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Wednesday, September 21, 2005

Thomas Friedman: Use Gas Tax to Move the U.S. Toward Energy Independence

My fourteen day free trial of Times Select uncovered Thomas Friedman of the NY Times beating the drum, as he has in the past, for the administration to do more to move the U.S. toward energy independence.  I agree with his conclusion - don't get your hopes up:

Bush's Waterlogged Halo, by Thomas Friedman, NY Times: Following President Bush's speech in New Orleans, many U.S. papers carried the same basic headline: "Bush Rules Out Raising Taxes for Gulf Relief." The president is planning to rely on "spending cuts" instead to pay for rebuilding New Orleans. Yeah, right - and if you believe that, I have some beachfront property in Biloxi I'd like to sell you. The underlying message of all these stories is that the Bush team sees no reason to change course in response to Katrina.

I beg to differ. Katrina deprived the Bush team of the energy source that propelled it forward for the last four years: 9/11 and the halo over the presidency that came with it. The events of 9/11 created a deference … That deference is over. If Mr. Bush wants to make anything of his second term, he'll have to do his own Nixon-to-China turnaround, reframe the debate and recast the priorities of his presidency. He seems to think that by offering to spend billions of dollars to rebuild one city, New Orleans, he'll get his leadership halo back. Wrong. Just throwing more borrowed money at New Orleans is not leadership. Mr. Bush needs to frame a new agenda ... And what should be the centerpiece of a policy of American renewal is blindingly obvious: making a quest for energy independence the moon shot of our generation. The president should have done that on the morning of Sept. 12, 2001. The country was ready. But the president whiffed. Katrina - nature's 9/11 - has given him a rare do-over. Imagine - I know it is a stretch - that the president announced tomorrow that he wanted an immediate 50-cents-a-gallon gasoline tax - the "American Renewal Tax," to be used to rebuild New Orleans, pay down the deficit, fund tax breaks for Americans to convert their cars to hybrid technology or biofuels, fund a Manhattan Project to develop alternatives for energy independence, and subsidize mass transit systems for our major cities. And imagine if he tied this to an appeal to young people to go into science, math and engineering for the great national purpose of making us the greenest nation on the planet, to help liberate us from dependence on the worst regimes in the world for our oil …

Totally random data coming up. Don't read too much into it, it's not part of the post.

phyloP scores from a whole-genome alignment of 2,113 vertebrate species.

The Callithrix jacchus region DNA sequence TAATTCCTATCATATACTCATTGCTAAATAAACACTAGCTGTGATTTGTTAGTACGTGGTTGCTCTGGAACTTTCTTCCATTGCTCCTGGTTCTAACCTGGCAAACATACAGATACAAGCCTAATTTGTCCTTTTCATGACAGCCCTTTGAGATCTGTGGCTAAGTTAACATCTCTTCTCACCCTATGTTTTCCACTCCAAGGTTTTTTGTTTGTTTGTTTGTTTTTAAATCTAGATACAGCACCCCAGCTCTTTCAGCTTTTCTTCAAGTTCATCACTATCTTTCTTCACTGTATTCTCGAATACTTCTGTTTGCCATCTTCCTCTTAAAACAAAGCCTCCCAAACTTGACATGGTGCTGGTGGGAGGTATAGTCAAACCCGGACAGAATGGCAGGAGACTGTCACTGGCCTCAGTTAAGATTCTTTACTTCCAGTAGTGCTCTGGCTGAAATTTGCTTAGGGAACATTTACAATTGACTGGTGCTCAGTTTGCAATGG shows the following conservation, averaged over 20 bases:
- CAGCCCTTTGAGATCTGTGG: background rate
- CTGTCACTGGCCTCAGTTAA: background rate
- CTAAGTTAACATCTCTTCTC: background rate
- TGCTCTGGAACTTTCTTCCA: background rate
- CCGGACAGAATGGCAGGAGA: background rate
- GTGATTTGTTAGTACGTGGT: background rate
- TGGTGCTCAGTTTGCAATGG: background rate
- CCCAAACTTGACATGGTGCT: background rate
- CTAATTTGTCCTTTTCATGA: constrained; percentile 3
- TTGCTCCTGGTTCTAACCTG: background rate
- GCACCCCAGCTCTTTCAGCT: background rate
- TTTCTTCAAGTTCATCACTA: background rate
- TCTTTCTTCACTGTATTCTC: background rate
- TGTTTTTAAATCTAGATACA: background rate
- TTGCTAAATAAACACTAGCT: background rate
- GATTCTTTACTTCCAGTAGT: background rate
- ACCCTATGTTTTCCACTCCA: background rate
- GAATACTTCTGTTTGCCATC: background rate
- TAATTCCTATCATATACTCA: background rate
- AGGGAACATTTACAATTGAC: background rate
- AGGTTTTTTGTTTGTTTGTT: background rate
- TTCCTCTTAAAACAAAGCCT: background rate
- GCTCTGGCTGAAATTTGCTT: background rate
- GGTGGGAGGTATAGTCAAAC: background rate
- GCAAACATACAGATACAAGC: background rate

Americans will change their long-term energy habits, and companies will develop green products, only if they are certain the price of gasoline will not go back down. A gasoline tax … and stronger regulation would force U.S. companies to innovate in what is going to be one of the most important global industries in the 21st century: green technologies. By coddling our auto and industrial companies when it comes to mileage standards and the environment, all the Bush team is doing is ensuring that they will be dinosaurs and that Chinese, Japanese and Indian companies will take the lead in green technologies … Look what Jeff Immelt, the C.E.O. of G.E., said: "America should strive to make energy and environmental practices a national core competency and by doing so, create exports in jobs. ..." Setting the goal of energy independence, along with a gasoline tax, could help to solve so many of our problems today - from the deficit to climate change and national security. And Americans would pay it if they thought the extra money was going to renew America, not Iran, and not just New Orleans. And if the Texas-oilman president became the energy-independence president - now, that would snap heads and make this a truly relevant presidency. No way, you say. Probably right. But either Mr. Bush does a Nixon-to-China or his next three years are going to be a Bush-to-Nowhere.

    Posted by on Wednesday, September 21, 2005 at 01:27 AM in Economics, Oil, Taxes | Permalink  TrackBack (2)  Comments (4)


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